YARMOUTH, Maine - When it comes to competitive bidding for mail order diabetes supplies, providers can't decide whether the program will open new doors or merely allow them to retain current clients.
For providers who offer only local delivery or regional mail order, competitive bidding could be a boon.
"We're looking at it as a growth opportunity," said Raul Lopez, director of operations for Miami Lakes, Fla.-based Bayshore Dura Medical. "Especially if you're looking into bidding in the different competitive bidding areas (CBAs), I think there's definitely some decent profit to be made with volume."
CMS estimates that 60% of Medicare beneficiaries already receive diabetes supplies through the mail. Many in the industry speculate that the agency sees NCB as a way to shift more beneficiaries to mail order.
Winning contracts in multiple CBAs or in areas that are geographically far away from their home bases will require extra effort from providers, say others. Tim Cady, president of Carlsbad, Calif.-based mail order supplier Advanced Diabetes Supply, plans to bid in all 10 CBAs. If he wins, he will have to work to win over customers beyond the West Coast where he has a strong presence.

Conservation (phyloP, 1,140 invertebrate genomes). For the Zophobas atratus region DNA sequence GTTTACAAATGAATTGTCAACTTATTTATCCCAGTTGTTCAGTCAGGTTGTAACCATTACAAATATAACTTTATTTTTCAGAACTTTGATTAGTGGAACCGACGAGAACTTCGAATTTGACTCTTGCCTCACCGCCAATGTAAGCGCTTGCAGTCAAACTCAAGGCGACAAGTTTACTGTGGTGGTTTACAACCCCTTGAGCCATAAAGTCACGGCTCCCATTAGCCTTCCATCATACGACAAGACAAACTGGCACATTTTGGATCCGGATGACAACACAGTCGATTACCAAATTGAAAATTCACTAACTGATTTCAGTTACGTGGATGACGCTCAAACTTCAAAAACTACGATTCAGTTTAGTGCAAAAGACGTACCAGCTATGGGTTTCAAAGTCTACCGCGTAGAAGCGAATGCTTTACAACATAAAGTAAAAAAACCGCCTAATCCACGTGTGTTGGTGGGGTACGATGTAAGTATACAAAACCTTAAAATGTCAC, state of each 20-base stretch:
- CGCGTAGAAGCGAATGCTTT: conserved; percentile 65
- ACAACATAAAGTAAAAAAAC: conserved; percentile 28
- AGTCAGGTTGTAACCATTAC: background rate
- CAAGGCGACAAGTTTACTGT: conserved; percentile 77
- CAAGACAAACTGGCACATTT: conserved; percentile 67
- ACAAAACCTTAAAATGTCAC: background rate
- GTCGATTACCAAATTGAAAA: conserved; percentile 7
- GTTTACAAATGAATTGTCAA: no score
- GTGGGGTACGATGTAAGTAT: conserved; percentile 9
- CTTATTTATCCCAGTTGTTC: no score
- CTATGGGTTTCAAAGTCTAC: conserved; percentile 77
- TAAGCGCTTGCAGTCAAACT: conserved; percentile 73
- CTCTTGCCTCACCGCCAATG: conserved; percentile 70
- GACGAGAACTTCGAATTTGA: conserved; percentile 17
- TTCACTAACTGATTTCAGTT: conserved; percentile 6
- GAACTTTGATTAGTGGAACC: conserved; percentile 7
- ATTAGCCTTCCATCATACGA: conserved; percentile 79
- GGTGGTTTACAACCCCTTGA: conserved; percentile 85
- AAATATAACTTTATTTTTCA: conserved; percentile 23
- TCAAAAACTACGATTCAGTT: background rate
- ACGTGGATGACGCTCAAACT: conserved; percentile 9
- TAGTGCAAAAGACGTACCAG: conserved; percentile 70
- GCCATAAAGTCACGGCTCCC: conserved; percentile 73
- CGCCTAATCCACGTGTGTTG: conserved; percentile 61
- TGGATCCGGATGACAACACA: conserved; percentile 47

"It could be a growth area but it depends on how aggressive Medicare is in advertising the program or how aggressive we are in advertising in those CBAs," said Cady.
Without advertising, winning a contract won't provide much new business, agrees Frank Suess, president of Pharma Supply in Wellington, Fla. He plans to bid in all 10 CBAs, but most of his current patients live in unaffected rural areas.
"We still have to spend money to advertise our service in those areas," said Suess. "How will the patient know to call me, (if I win contracts)?"
As with other product categories, diabetes suppliers are concerned that rock-bottom bids will force them to stop doing business with Medicare. Weaver McClure, president and owner of Med Star Diabetic Supply in Forest Hill, Texas, plans to bid in the Dallas-Fort Worth CBA, where Medicare comprises about 28% of his business. Even if he wins a contract, he's not sure how much of a boon it will be.
"You can't bid low on this type of deal because then you're stuck with it," said McClure. "There's not a lot of margin. Postage has gone up and the carriers' rates have gone up. If the bid comes in low, we're not doing Medicare."